Today marks the annual Collector Car Appreciation Day, and we want to take a quick look at the most expensive cars ever sold at auction. Some are racing cars and some are just rare sports cars, but all are unique in their own right and have long held their places in the history of automobiles. Each of these cars has sold for more than $30 million, so when you consider buying a house just remember that the people who bought these cars can, potentially buy at least fifteen (or more!) of the house you’re looking at if you’re in the San Francisco Bay Area.
First on our list of ridiculously expensive collector cars is the Mercedes W196 that stormed F1 legends Juan Manuel Fangio and Stirling Moss to victory in 9 of 12 F1 World Championship races from 1954-1955. The car used a 2.5-liter V8 engine that would eventually produce about 340 horsepower, utilizing a revolutionary direct injection fuel delivery system, a system that is still uncommon amongst road cars. In 2013 the 1954 Mercedes W196 sold at auction for more than $32.5 million at the Goodwood Festival of Speed in England. Of course instead of getting this old racing car, you can get a 2008 Casino Royale yacht, which is, let’s face it, more bang for your buck.
Here we have a more expensive car, in February of 2016 at around $36 million. The 1957 Ferrari 335 Scaglietti was a sports car equipped with a 4-liter V12 producing almost 400 horsepower, with a maximum speed of 190 mph. It was driven by Stirling Moss and the only US born F1 World Champion Phil Hill in sports car racing, and only four were ever produced. Its past is checkered at best, taking credit for killing several people during a racing event after a tire exploded causing its driver to lose control and careen into a crowd of spectators. Despite this, the car is still extremely valuable for its rarity and pedigree. Here’s some food for thought: a house in Atherton, CA costs an average $6.3 million, so for the price of this Mercedes you could instead own almost six houses in California's wealthiest neighborhood.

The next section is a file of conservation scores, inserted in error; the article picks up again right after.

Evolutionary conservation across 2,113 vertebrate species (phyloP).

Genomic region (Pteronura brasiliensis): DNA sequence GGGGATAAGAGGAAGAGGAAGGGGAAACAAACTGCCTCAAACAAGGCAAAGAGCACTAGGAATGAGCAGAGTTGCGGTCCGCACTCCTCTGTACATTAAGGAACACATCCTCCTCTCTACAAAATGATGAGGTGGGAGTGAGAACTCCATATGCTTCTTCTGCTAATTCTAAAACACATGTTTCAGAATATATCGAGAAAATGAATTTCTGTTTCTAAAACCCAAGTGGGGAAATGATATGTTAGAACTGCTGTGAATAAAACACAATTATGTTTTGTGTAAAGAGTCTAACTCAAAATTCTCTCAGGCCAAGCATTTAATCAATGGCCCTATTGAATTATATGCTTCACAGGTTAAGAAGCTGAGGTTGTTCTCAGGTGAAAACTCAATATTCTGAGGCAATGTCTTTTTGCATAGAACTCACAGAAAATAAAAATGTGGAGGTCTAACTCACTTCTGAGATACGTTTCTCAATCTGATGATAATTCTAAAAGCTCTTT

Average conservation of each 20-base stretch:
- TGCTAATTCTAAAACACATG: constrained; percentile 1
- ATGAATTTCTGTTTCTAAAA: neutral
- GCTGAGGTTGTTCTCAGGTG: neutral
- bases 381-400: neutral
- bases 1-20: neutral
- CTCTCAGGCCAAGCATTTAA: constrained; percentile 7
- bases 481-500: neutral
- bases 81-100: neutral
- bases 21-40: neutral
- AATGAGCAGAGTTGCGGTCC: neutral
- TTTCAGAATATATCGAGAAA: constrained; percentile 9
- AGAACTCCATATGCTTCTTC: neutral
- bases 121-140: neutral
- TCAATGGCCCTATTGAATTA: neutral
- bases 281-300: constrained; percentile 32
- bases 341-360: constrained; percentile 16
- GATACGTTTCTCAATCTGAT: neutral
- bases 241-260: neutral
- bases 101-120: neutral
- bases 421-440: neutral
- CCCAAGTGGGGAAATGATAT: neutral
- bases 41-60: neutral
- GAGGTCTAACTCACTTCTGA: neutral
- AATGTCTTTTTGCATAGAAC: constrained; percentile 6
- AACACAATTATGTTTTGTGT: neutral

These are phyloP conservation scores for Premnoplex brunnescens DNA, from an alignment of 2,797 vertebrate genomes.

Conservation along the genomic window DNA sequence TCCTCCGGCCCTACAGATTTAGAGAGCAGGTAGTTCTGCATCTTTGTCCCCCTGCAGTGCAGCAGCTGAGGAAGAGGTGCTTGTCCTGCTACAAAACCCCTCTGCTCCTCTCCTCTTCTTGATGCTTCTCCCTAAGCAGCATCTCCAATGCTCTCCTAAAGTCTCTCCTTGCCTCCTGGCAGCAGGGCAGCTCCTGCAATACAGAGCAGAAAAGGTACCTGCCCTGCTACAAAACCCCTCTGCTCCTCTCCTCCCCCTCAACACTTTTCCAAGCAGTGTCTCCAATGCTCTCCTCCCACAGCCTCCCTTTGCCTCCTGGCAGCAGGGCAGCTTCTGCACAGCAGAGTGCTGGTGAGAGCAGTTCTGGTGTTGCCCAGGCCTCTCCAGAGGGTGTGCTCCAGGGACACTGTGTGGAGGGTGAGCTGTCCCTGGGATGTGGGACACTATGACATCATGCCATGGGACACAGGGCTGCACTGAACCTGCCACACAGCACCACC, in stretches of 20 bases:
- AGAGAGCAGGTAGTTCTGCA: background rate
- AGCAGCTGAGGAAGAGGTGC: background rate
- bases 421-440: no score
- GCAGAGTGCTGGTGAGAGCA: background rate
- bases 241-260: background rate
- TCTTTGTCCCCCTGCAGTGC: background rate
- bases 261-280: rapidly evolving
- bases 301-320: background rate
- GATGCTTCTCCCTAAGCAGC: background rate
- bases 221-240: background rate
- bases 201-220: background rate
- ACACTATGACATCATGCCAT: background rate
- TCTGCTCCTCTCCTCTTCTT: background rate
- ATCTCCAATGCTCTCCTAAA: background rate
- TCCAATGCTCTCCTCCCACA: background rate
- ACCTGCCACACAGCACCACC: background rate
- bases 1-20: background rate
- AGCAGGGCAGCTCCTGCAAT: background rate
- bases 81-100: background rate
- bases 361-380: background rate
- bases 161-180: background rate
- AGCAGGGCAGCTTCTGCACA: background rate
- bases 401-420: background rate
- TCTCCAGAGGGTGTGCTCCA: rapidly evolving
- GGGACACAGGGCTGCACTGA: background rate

One of the rarest cars in existence is the 1936 Bugatti Type 57SC Atlantic. Only two were ever made, and it was based on a concept car called the “Aerolithe”, which for all intents and purposes is considered lost for all time. No one knows where it is, or who owns it. The Atlantic is nevertheless a fascinating car, using a 3.2-liter inline-eight cylinder engine, weighing just over 2,000 pounds and making about 200 horsepower, supercharged. It was bought at auction for nearly $40 million about seven years ago. An old Bugatti is fine and dandy of course, but what would you say if for the same amount of money you could get almost five search and rescue helicopters?
At least three Ferraris have made this list, and the second is the 1962 Ferrari 250 GTO. For two years Ferrari produced the GTO, but only 33 were ever made between 1962-1963. It uses a 3.0-liter V12 producing around 300 horsepower, weighs less than 2,000 pounds and is designated as a Grand Touring Homologated sports car. In May 2012 the GTO made for Grand Prix driver Stirling Moss sold for a record $38 million. However, just four years ago in October 2013, a 1962 250 GTO sold for nearly $52 million, making it the most valuable car ever sold at auction. Might be a lot, but it sure beats spending $52 million on an iPhone.
We come to our final Ferrari and our final car, the 1964 Ferrari 275 GTB. While this car hasn’t been sold at auction yet, so it has no official value, some have been projected to make a hefty sum. The GTB is classified as a grand tourer, with a 3.3-liter V12 producing up to 300 horsepower and came in two versions, the GTB/C or “Competizione Speciale”, and the GTS which was a road going roadster solid in America. Four competition models were made including a prototype, where they were equipped with LM engines. The racing versions of this car were built out of very thin aluminum, shaving 300 pounds off of its predecessor the GTO. Racing versions produced about 330 horsepower. According to the article in Bloomberg, that specific “Competizione Speciale” 250 GTB could go for more than $100 million, if it were ever sold. For that much money you could have an Airbus A320neo but hey, that’s only an airplane, right?
There you have it. The most expensive cars ever and the ludicrous amounts of money they go for. These cars all go for a lot of money, but each one has something special about it. The Bugatti is one of two ever built and based on a lost prototype, the Mercedes was driven by one of the most legendary champion in Motorsports history, there are only 33 of the 250 GTO that were ever built, and the list goes on. Clearly not just any collector car can go for tens of millions, it needs something that sets it apart to achieve that milestone.
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